Family, community mourn COVID-19 victim who rarely missed an Abbotsford city council meeting

William Joseph “Bill” Hireen was always easy to spot if you lived in Abbotsford, B.C. His unmistakable ’91 Cavalier was covered in decals — everything from the Teamster’s union to Canadian veterans — each representing a proud chapter in his life.

He never missed a Remembrance Day ceremony. If the city council was in session, you’d better believe he was sitting four rows from the front on the left aisle in his usual seat. It even had his name on it.

“From city councillors to the homeless, he could chat it up with all of them,” said his daughter, Valerie Noble.

Hireen, a Navy veteran, was diagnosed with COVID-19 in December. His battle lasted two weeks until his death on New Year’s Eve.

He’s one of at least 11 people who have died following an outbreak at Menno Home, a care home in Abbotsford. More than 70 people have been infected.

Hireen proudly displays his pins. He never missed a Remembrance Day ceremony, where he would always display his medals. (Submitted by Valerie Noble)

“When they gave us the phone call to tell us he tested positive, it was devastating,” said Noble. “He wanted to fight it, and he did his very best.”

Proud of his service

Hireen was born in Vancouver on March 23, 1927. He grew up in the city, before joining the Navy in the early 1940s. He served overseas during the Second World War, stationed in the United Kingdom.

“I was one of the lucky ones,” he once wrote in a letter after a local newspaper published a photo of him in mourning while attending a Remembrance Day ceremony.

Hireen served in the Navy and was stationed in the United Kingdom during the Second World War. (Submitted by Valerie Noble)

“My thoughts went back to the 1940s and the thousands wearing the same uniform as me who would never come back,” he wrote.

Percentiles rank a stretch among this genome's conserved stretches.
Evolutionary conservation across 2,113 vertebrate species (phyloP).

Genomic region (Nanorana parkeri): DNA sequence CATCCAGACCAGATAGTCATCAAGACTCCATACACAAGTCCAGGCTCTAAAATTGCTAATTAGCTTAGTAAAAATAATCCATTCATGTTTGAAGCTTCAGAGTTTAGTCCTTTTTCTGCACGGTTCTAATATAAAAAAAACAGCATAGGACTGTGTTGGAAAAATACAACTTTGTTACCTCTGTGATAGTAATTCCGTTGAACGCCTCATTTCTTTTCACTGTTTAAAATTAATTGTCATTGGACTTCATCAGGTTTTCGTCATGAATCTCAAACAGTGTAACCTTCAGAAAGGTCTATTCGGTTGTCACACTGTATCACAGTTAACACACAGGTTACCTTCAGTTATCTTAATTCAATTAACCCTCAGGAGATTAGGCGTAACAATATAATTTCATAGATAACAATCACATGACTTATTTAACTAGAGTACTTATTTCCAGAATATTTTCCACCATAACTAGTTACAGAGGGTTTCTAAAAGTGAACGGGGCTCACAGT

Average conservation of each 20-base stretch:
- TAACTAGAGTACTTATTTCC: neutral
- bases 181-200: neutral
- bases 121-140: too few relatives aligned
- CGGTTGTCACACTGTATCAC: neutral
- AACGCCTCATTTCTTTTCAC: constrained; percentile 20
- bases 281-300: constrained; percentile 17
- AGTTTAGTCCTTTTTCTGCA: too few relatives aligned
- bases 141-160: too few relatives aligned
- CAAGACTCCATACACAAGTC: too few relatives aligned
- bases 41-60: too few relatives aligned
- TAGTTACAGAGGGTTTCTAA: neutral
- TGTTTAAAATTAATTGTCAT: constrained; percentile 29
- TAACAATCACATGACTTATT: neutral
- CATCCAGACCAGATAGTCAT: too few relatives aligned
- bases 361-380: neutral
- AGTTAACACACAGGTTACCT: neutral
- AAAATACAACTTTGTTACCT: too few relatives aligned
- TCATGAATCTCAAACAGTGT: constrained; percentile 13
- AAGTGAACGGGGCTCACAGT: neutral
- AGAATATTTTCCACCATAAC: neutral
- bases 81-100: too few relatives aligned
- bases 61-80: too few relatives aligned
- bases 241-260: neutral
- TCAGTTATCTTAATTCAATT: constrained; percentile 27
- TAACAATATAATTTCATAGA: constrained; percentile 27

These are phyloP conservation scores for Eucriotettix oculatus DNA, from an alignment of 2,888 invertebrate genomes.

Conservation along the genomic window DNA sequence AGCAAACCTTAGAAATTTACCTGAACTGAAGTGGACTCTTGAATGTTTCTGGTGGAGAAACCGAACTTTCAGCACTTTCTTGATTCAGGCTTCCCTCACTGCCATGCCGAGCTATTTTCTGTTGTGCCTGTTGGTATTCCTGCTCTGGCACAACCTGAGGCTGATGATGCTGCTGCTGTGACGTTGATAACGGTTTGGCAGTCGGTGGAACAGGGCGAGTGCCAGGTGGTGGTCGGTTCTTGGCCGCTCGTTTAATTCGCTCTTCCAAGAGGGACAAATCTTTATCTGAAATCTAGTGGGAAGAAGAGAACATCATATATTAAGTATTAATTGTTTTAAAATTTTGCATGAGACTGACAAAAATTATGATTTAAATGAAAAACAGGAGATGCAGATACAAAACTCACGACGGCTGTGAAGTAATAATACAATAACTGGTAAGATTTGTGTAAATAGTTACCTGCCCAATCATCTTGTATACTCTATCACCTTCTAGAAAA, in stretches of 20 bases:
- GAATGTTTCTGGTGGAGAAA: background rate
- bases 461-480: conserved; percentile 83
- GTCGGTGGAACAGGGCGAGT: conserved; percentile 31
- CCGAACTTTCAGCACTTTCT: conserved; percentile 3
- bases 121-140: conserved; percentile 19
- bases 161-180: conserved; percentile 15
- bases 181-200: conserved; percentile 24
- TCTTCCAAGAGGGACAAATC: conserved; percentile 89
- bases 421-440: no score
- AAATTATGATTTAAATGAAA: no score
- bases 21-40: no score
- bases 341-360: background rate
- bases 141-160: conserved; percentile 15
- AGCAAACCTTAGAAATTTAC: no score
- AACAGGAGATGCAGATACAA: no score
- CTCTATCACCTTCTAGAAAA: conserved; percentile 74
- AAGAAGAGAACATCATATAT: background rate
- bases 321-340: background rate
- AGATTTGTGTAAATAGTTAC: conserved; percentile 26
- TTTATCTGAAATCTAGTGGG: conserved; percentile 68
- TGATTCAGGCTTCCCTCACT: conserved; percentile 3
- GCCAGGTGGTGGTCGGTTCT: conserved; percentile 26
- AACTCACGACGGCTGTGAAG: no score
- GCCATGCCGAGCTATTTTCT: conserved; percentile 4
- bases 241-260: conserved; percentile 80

After he was discharged from the Navy, Hireen started a family in Vancouver. His eldest daughter, Valerie Noble, was born in 1957.

Noble said her father was a devout Catholic and a great public speaker, never afraid to speak in front of the congregation.

Noble’s fond memories of her father include ice skating, camping adventures and a trip to Disney Land, and she also recalled her dad’s love for driving and cars. He worked as a truck driver.

“He was very proud of all his cars, everything from his VW Volkswagen to his ’67 Chevelle. With every car, he put his own touches on,” she said.

At age 55, he was diagnosed with a spinal cord disease that paralyzed him from the waist down. Determined to stay behind the wheel, he had hand controls installed in his Cavalier so he could keep driving, which he did up until 2018.

“He was very independent,” Noble said, adding that she had registered him for handyDART, a paratransit service in B.C. “But he never used it once.” 

Hireen is pictured in the Abbotsford Times. A photographer snapped his photo while he was listening to the sound of the bugle during a Remembrance Day ceremony and was reminded of all the lives lost during the Second World War. (Submitted by Valerie Noble)

A council fixture

Hireen spent the last three decades of his life in Abbotsford, where he became one of the most well-known members of the community.

He wouldn’t miss Remembrance Day ceremonies, and he could always be spotted at school board, police board, and transit meetings.

When it came to city council, his attendance record would give any elected official a run for their money.

“I’ve been a city councillor for five terms, and as long as I can remember, Bill was a fixture in our chambers,” said councillor Dave Loewen.

Plaque part of Hireen’s legacy

In 1999, while making his way to council chambers on crutches, he was greeted by mayor and council. They unveiled a plaque on his usual chair.

“This seat is reserved for William J ‘Bill’ Hireen during council meetings,” it read.

Hireen, seen here one year before his death on New Year’s Eve at age 93, lived at Abbotsford, B.C., care home Menno Place, where at least 11 people have died due to a COVID-19 outbreak. (Submitted by Valerie Noble)

“We’d always looked at Bill’s chair, and if he wasn’t there, someone would be asking about Bill,” said Loewen. “He was someone who encouraged us, without words, that we were doing alright … he affirmed us.”

Loewen says there are no plans to remove the plaque. It’s part of Hireen’s legacy that includes war medals, more than 200 blood donations, the respect of his peers and the love of his family.

Hireen leaves behind three children, seven grandchildren and three great granddaughters.

Source link

Leave a Reply

Your email address will not be published. Required fields are marked *